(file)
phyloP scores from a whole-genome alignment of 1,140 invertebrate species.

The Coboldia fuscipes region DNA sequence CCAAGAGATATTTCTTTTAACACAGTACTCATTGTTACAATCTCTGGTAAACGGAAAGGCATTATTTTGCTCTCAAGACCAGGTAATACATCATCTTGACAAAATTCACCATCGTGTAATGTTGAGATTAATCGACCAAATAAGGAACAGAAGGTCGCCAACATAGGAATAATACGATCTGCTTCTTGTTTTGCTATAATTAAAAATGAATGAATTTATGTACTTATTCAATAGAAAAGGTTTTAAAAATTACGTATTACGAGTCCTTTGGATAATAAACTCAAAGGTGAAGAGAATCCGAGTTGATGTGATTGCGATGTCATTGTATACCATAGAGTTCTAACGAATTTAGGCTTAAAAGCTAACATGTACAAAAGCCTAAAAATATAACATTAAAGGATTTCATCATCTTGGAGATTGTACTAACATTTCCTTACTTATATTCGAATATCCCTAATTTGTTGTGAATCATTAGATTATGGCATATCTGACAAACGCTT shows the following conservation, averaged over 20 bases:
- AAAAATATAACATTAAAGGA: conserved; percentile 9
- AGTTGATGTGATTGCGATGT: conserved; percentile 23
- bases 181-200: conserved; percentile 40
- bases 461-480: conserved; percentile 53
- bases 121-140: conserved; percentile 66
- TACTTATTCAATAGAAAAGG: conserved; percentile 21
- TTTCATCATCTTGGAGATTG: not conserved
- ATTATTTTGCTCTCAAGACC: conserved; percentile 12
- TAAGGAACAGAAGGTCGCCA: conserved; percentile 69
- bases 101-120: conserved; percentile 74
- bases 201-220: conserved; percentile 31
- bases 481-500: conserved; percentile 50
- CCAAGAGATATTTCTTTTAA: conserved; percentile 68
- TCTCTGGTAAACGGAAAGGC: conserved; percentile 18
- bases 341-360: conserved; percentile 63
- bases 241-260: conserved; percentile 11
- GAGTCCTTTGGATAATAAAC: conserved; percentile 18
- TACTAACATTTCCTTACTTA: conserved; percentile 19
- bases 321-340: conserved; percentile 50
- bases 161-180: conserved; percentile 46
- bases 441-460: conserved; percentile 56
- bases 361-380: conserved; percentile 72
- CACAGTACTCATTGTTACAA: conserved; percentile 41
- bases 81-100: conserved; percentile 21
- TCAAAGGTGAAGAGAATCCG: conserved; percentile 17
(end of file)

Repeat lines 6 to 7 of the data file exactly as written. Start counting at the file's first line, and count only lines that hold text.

- bases 461-480: conserved; percentile 53
- bases 121-140: conserved; percentile 66